Friday, November 15, 2013

842. La double vie de Veronique/The Double Life of Veronique (1991)

Running Time: 98 minutes
Directed By: Krzysztof Kieslowski
Written By: Krzysztof Kieslowski, Krzysztof Piesiewicz
Main Cast: Irene Jacob, Philippe Volter, Claude Duneton, Wladyslaw Kowalski, Sandrine Dumas
Click here to view the trailer


Technically, I should have probably done this in conjunction with the "Three Colors" trilogy, but I didn't and now, here we are. This will be the final Kieslowski film for a while, as I plan to stash away "The Decalogue" for the finale.

So this film is just a little bit confusing, so beware heading into it and be prepared to give it your full attention. In fact, maybe confusing isn't even the right word - just know that it DOES need to have your undivided attention. Irene Jacob stars in a dual role, first as Weronika, a Polish opera singer. Toward the beginning of the film, Weronika travels to Krakow to be with her sick aunt, telling her father goodbye and leaving behind a boyfriend. In Krakow, Weronika auditions for the lead in an operatic concert and gets the part. Later, during the first performance of the concert, Weronika passes out and is declared dead. Skip to France, as Veronique (also Jacob) makes love to her boyfriend and is overcome with sadness. From here on out, the film becomes more and more about the fluctuating emotions of Veronique and the advances of a puppeteer named Alexandre (Volter). Strange things begin happening to Veronique, as she receives an empty cigar box and a shoelace in the mail, with no return address. She is also awakened one night by a reflection from a neighboring apartment. I'll just go ahead and let you experience the rest for yourself, because trust me, the film is an experience.


But is it an experience I enjoyed, that is the question? Well, I don't know. Man, I've been kind of undecided and wishy washy lately haven't I? Oh well, I reserve that right! But, for those of you who have seen this, I think you'll agree that this is a tough nut to crack (damn, I've been overusing that phrase lately too). Anyway, in my view Kieslowski presents to us a slice of life version of French/Polish life, but then doesn't really give us a slice of life movie. The movie that we get is an extremely poetic, extremely artsy film that is sometimes a little overwhelming and sometimes, just sometimes, a little dull. Now, don't get me wrong, the film is beautiful, filled with an unbelievably emotional performance from Irene Jacob (who has surely never been more stunning) and comes off more like a 'come to life poem' than a motion picture. However, for as beautiful as the film is, I feel like we, the audience, were kind of stiffed on the plot and set up for something that could have been really interesting and didn't get it delivered.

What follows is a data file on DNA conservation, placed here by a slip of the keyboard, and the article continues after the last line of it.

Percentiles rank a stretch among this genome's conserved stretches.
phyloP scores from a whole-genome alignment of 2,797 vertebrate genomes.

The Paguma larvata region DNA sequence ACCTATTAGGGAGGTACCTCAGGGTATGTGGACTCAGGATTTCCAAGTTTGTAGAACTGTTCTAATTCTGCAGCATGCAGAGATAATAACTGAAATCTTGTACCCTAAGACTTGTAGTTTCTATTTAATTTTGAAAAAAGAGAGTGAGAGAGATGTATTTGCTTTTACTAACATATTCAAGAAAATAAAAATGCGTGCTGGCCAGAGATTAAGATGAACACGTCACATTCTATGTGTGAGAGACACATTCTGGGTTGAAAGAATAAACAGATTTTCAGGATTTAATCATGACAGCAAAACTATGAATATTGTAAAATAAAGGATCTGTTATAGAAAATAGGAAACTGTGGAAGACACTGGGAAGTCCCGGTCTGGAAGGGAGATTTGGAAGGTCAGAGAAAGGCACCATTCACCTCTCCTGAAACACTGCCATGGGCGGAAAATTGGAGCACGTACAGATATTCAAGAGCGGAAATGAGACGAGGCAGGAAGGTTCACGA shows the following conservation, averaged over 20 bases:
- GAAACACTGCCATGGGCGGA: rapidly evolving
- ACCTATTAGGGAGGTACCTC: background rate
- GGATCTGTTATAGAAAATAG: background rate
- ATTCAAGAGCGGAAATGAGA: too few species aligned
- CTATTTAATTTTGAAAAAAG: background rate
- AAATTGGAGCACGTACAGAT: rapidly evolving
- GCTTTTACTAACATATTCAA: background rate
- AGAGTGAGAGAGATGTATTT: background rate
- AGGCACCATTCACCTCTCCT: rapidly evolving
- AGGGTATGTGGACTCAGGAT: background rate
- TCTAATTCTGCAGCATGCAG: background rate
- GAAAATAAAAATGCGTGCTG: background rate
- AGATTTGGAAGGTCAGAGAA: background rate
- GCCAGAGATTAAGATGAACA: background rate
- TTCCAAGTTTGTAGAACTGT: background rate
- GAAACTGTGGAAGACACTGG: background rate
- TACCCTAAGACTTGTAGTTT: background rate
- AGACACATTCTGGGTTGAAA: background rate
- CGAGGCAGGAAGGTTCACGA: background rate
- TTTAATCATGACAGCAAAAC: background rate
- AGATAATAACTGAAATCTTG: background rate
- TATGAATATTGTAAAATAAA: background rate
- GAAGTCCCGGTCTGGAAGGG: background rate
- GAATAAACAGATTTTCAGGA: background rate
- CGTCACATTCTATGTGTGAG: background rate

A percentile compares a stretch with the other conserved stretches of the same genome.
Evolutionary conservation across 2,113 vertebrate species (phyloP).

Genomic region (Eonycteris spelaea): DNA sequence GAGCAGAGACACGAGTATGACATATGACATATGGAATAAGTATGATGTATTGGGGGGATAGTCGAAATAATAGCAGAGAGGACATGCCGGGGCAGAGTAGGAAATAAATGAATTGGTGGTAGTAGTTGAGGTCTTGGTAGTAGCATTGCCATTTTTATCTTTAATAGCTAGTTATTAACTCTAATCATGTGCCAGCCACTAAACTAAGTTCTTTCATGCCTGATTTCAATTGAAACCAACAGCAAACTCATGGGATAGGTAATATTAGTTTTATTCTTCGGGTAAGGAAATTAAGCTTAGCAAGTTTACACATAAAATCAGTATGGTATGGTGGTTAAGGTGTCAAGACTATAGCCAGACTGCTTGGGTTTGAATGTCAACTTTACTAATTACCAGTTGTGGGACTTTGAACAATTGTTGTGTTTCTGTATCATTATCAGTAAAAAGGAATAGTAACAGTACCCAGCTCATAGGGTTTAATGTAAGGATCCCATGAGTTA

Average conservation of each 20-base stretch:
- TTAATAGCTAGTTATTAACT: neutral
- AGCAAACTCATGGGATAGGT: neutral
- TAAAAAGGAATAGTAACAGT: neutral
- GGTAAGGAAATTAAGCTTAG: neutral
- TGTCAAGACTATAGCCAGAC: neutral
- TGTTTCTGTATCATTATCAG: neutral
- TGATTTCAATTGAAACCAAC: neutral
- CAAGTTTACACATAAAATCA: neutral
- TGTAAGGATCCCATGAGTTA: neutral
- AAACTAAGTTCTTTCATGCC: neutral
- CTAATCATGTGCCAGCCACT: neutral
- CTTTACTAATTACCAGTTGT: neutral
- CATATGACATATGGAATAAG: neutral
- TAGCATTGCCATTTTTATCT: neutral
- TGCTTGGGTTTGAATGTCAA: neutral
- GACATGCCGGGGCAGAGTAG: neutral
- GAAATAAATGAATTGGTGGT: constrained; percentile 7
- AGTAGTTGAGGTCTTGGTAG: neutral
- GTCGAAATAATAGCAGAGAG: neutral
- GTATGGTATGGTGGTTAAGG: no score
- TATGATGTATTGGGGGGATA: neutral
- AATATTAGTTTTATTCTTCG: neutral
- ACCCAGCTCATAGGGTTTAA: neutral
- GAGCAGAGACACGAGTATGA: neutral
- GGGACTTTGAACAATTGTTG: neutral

And yeah, the movie is a little confusing too. Apparently Kieslowski is suggesting that we are all connected somehow, or perhaps he's saying that we all have someone, whom we do not know, but whom we are emotionally and spiritually tied to, not to mention looking exactly like them. It seems to me that the physical appearance isn't so important and really Irene Jacob could have just played Veronique while another actress altogether played Weronika, as long as we knew they were connected. Also, why such a short time with Weronika? Why not bounce back and forth between the two, so that we could draw parallels. Remember at the end when the puppeteer suggests his new story, about two doppelgangers, one burning their hand on a stove and the other ALMOST burning their hand on a stove? Why not run with that and actually show us things like that. Again, I feel like this was an opportune time to play the plot a lot more than it was played upon. Beautiful film though, I can't say that enough.

RATING: 6/10  Beautiful doesn't always equal best though and I think a '6' will suffice for now, until such time as I can give this one a rewatch.


November 15, 2013  12:25pm

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